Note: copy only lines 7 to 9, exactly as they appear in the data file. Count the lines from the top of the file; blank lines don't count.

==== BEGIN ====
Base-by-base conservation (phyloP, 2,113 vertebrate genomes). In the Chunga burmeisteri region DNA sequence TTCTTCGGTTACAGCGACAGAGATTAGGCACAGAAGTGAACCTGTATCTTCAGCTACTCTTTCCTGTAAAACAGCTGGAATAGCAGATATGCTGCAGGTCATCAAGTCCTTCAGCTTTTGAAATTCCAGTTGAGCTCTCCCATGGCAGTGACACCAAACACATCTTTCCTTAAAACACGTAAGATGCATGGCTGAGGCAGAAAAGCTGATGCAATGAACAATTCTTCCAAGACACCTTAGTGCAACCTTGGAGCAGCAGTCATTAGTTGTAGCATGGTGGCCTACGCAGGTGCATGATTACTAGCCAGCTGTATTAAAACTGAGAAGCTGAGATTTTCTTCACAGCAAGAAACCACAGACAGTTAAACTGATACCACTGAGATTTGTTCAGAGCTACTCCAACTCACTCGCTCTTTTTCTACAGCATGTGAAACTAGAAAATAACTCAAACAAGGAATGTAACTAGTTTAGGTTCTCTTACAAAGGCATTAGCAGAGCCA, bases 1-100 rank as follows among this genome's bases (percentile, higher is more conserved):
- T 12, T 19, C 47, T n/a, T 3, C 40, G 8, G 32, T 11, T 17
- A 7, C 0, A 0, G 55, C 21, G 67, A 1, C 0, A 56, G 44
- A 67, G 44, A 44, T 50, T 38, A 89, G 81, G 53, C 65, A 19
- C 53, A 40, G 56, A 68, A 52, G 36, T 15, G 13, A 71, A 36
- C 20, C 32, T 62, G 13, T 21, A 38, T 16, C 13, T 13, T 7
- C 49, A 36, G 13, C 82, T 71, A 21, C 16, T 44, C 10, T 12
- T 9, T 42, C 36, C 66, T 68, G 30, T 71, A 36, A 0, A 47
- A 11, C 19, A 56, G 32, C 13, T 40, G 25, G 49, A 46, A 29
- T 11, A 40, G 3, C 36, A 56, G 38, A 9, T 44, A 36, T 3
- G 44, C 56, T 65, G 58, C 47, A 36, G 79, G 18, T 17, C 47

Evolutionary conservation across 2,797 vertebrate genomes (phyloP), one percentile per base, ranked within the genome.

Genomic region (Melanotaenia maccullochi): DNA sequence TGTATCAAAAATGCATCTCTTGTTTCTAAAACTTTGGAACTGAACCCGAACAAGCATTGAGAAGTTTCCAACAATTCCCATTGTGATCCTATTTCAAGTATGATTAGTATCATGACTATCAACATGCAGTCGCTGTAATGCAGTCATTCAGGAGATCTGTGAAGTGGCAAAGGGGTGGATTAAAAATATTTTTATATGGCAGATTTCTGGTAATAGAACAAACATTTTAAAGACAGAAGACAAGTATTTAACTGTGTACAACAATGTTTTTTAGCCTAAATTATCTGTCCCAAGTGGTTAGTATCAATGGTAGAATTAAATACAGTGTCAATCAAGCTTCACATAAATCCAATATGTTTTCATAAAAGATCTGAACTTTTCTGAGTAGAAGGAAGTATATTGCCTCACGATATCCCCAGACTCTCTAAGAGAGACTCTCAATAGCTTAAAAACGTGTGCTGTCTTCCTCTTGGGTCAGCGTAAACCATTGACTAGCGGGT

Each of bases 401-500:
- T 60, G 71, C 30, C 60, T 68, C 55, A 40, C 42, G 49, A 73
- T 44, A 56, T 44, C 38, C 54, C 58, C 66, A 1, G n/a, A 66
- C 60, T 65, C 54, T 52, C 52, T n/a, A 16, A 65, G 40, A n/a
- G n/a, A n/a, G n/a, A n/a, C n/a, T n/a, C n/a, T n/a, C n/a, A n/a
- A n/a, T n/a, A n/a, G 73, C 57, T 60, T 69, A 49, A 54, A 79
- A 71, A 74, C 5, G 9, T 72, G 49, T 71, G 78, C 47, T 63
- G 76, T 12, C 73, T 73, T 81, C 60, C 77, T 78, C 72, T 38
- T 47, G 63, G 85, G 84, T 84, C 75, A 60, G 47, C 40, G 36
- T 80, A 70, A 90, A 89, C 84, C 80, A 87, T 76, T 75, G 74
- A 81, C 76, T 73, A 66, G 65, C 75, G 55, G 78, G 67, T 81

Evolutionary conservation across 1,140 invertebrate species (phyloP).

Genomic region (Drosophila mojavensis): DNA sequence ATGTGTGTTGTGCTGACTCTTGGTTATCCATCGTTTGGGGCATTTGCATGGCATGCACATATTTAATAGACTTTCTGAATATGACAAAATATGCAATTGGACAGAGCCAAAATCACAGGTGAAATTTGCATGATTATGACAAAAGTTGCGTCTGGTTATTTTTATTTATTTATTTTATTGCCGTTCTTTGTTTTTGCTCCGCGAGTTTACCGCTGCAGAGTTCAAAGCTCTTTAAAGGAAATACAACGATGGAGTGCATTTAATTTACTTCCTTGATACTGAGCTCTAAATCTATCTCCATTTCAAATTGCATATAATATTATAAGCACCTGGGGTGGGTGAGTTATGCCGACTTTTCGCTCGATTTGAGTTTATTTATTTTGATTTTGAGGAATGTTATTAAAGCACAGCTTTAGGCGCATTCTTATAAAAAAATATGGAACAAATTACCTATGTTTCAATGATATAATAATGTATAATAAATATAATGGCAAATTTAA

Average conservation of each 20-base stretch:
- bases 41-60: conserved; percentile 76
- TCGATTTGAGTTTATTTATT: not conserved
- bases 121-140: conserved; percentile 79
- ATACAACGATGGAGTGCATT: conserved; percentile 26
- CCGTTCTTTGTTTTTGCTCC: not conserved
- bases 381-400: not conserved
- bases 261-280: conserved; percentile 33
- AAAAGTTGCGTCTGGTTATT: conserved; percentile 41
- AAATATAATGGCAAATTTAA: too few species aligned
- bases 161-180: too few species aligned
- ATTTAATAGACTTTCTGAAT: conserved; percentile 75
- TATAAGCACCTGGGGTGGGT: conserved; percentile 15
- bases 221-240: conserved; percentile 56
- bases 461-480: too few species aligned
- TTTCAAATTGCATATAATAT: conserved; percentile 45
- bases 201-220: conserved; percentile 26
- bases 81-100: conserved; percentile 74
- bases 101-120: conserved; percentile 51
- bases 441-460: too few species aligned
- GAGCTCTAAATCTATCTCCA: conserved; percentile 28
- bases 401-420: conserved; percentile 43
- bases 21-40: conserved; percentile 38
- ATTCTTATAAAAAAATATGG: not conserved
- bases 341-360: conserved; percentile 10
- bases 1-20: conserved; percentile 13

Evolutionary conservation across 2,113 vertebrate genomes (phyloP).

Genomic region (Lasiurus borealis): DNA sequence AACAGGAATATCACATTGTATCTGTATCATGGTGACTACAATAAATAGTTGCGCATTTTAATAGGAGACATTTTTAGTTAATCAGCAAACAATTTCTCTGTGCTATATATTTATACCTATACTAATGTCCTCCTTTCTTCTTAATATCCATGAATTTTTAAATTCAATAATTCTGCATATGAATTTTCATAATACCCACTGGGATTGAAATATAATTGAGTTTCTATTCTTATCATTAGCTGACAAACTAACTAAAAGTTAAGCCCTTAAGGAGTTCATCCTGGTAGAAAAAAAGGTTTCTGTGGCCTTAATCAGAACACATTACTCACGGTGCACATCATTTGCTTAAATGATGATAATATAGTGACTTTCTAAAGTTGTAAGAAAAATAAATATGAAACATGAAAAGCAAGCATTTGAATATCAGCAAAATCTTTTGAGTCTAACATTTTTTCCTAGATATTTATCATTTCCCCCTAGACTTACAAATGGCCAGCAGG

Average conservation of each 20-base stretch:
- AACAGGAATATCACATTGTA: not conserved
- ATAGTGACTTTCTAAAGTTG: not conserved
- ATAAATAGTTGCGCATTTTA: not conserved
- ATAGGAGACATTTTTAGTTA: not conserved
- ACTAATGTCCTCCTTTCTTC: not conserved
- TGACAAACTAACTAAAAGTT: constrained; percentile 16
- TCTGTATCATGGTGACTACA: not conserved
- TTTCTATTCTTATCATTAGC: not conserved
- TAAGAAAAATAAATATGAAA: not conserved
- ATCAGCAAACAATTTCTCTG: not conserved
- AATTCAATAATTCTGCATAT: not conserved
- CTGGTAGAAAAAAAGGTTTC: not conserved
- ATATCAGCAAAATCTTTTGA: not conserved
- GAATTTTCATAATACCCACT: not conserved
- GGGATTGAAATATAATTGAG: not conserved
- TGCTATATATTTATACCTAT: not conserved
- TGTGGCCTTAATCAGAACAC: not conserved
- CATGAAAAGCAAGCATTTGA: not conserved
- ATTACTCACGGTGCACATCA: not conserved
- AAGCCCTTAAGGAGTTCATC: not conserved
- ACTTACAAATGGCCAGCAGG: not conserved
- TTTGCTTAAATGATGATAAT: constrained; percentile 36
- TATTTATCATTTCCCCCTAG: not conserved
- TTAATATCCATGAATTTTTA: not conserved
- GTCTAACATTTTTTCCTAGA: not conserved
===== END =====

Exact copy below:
- C 49, A 36, G 13, C 82, T 71, A 21, C 16, T 44, C 10, T 12
- T 9, T 42, C 36, C 66, T 68, G 30, T 71, A 36, A 0, A 47
- A 11, C 19, A 56, G 32, C 13, T 40, G 25, G 49, A 46, A 29